Microsoft's issue with Windows is that its PC partners offer a degree of configurability that, on the surface, is helpful but turns out to hurt user satisfaction with both Windows and the hardware maker.
I hadn't made this connection until I started to use Windows 7 in a VMware Fusion virtual machine on a new MacBook Air. Yes, I know, the horror! But I need to use Windows for work, I prefer a Mac at home, and when travelling I need both my work and personal machine. Running Windows on the MacBook Air was easier than lugging around two physical machines.
Even with the overhead of a hypervisor and the relatively mediocre Intel Core i5 CPU, my work hypervisor is a delight to use. I've had no issues with driver mismatches or blue screens of death. Windows startups, shutdowns, and resumes from sleep are speedy, thanks to the Air's SSD drives. I actually like using Windows again. More important, my PC is no longer getting in the way of my productivity.
For once, a hardware provider is actually enhancing satisfaction with Windows. Unfortunately, Apple isn't a Microsoft hardware partner.
What's Microsoft to do?
It's difficult to know how Microsoft will address this issue going forward.
Microsoft could get very, very restrictive about configurations and testing before allowing hardware makers to use Windows 8. This would require the same level of testing for fixes and upgrades to drivers used by the hardware configuration. However, considering the billion-odd Windows customers, each with vastly different amounts to spend on PCs, a very restrictive policy would be at odds with Microsoft's business goals.
Increased restrictions could encourage Windows PC makers to offer PCs with Linux or, more likely, Google's Chrome OS. Microsoft is in a difficult spot of being the undisputed market share leader, yet is at risk of losing to Apple at the high end and Chrome and Linux at the low end. Until recently, the high- and low-end competition was theoretical at best, but no longer.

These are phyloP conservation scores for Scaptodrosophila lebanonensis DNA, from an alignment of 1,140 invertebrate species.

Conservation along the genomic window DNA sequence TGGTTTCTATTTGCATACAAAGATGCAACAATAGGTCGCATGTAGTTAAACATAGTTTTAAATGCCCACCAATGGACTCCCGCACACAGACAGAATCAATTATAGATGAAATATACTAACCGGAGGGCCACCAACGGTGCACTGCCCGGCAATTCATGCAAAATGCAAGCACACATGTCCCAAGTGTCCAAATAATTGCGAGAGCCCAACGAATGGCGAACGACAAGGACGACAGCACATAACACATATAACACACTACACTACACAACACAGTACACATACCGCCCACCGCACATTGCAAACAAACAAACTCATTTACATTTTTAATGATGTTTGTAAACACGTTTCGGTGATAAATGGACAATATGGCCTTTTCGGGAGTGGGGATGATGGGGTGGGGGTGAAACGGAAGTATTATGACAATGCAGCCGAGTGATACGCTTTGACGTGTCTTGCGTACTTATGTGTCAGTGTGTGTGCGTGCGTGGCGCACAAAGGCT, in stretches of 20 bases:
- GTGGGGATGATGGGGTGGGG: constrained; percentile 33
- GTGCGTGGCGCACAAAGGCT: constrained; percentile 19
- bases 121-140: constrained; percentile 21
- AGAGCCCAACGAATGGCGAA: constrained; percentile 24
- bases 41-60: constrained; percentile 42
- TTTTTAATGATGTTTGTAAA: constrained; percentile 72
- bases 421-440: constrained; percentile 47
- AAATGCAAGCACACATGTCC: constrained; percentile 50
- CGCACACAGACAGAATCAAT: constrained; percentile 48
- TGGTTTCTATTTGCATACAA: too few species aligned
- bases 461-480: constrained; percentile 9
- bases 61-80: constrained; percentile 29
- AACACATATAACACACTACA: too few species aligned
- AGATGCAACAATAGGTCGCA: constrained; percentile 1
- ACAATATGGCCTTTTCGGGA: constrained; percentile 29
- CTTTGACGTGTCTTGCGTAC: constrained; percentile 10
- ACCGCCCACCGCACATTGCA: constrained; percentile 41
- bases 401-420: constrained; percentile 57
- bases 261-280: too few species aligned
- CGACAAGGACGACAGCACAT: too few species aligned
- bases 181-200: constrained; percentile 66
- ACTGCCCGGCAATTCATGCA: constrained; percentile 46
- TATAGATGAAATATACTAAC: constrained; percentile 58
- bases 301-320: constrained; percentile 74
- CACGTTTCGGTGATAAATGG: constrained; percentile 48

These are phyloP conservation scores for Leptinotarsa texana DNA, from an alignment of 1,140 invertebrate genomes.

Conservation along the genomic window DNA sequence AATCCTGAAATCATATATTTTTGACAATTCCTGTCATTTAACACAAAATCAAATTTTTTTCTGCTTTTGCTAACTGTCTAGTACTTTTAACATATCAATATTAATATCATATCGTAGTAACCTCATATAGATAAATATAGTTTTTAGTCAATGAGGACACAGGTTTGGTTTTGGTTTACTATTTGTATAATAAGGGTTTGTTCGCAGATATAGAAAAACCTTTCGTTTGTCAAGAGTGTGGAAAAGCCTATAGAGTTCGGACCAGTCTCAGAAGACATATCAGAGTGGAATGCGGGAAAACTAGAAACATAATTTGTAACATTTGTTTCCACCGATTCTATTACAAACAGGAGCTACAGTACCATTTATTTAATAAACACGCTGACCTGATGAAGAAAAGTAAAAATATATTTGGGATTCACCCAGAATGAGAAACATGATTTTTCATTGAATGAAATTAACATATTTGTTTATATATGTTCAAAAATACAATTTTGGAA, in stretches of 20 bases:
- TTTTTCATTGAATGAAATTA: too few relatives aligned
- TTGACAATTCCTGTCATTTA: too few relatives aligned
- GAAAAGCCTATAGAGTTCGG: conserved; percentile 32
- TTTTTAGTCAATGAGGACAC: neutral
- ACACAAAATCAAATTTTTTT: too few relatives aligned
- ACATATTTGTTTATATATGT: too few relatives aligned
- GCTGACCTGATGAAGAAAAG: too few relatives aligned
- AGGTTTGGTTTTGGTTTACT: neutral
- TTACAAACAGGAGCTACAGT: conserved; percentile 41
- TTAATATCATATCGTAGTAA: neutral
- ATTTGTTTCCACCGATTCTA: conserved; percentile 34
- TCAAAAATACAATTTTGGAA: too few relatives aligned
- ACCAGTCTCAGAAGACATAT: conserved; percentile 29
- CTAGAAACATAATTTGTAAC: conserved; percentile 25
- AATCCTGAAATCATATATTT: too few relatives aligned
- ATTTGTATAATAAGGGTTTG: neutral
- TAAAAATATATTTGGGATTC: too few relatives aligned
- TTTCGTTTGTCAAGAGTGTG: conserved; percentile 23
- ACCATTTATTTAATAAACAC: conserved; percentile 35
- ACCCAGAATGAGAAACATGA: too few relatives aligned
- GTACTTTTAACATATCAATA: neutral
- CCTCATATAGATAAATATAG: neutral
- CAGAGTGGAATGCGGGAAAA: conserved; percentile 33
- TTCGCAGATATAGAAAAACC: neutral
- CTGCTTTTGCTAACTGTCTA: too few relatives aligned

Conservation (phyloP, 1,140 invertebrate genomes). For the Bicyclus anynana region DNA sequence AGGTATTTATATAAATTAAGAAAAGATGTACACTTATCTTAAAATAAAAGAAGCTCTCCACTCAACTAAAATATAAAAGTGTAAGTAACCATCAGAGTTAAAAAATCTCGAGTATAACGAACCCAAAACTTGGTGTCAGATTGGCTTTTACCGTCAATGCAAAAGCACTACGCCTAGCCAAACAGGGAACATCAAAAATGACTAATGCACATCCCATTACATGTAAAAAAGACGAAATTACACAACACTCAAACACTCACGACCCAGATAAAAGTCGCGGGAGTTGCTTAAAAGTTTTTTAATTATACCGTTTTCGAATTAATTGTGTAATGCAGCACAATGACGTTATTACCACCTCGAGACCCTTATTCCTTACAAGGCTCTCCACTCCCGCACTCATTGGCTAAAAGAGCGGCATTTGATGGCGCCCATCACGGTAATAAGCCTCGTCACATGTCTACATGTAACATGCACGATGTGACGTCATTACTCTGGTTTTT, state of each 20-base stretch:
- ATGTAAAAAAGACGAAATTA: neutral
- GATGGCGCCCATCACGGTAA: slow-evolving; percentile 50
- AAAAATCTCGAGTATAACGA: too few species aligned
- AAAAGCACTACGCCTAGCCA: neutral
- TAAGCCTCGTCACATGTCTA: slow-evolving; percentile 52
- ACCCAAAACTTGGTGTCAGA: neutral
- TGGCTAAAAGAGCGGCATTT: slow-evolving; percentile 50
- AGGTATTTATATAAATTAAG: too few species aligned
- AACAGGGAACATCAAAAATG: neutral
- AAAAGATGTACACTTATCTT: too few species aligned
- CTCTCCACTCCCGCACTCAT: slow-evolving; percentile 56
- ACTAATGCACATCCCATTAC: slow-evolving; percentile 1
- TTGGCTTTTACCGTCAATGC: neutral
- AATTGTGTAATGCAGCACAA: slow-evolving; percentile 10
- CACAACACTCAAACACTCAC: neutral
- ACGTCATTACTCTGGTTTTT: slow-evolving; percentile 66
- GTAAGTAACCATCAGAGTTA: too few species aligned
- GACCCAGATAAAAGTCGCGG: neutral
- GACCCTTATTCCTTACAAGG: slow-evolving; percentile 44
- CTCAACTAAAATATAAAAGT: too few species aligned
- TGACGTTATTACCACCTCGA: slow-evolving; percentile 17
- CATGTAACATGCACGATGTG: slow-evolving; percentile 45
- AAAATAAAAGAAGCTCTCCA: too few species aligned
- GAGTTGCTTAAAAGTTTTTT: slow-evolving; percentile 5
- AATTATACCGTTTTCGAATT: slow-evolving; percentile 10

It'll be interesting to see what Microsoft and its partners do if Apple uses its supply chain and lower configurability to offer a much cheaper entry point to its desktops and laptops. In some respects, the iPad is doing just this as it eats into existing PC share.
Whether Windows 8 will be enough to stop the share loss is an open question. The real mystery, however, is how well Windows 8 will be configured and optimized for the hardware you'll be asked to buy. Keep that in mind as you purchase new PCs for your teams and employees.
I should state: "The postings on this site are my own and don't necessarily represent IBM's positions, strategies, or opinions.
This article, "The hidden hardware challenge for Windows 8," was originally published at InfoWorld.com. Read more of Savio Rodrigues's Open Sources blog and follow the latest developments in open source at InfoWorld.com. For the latest business technology news, follow InfoWorld.com on Twitter.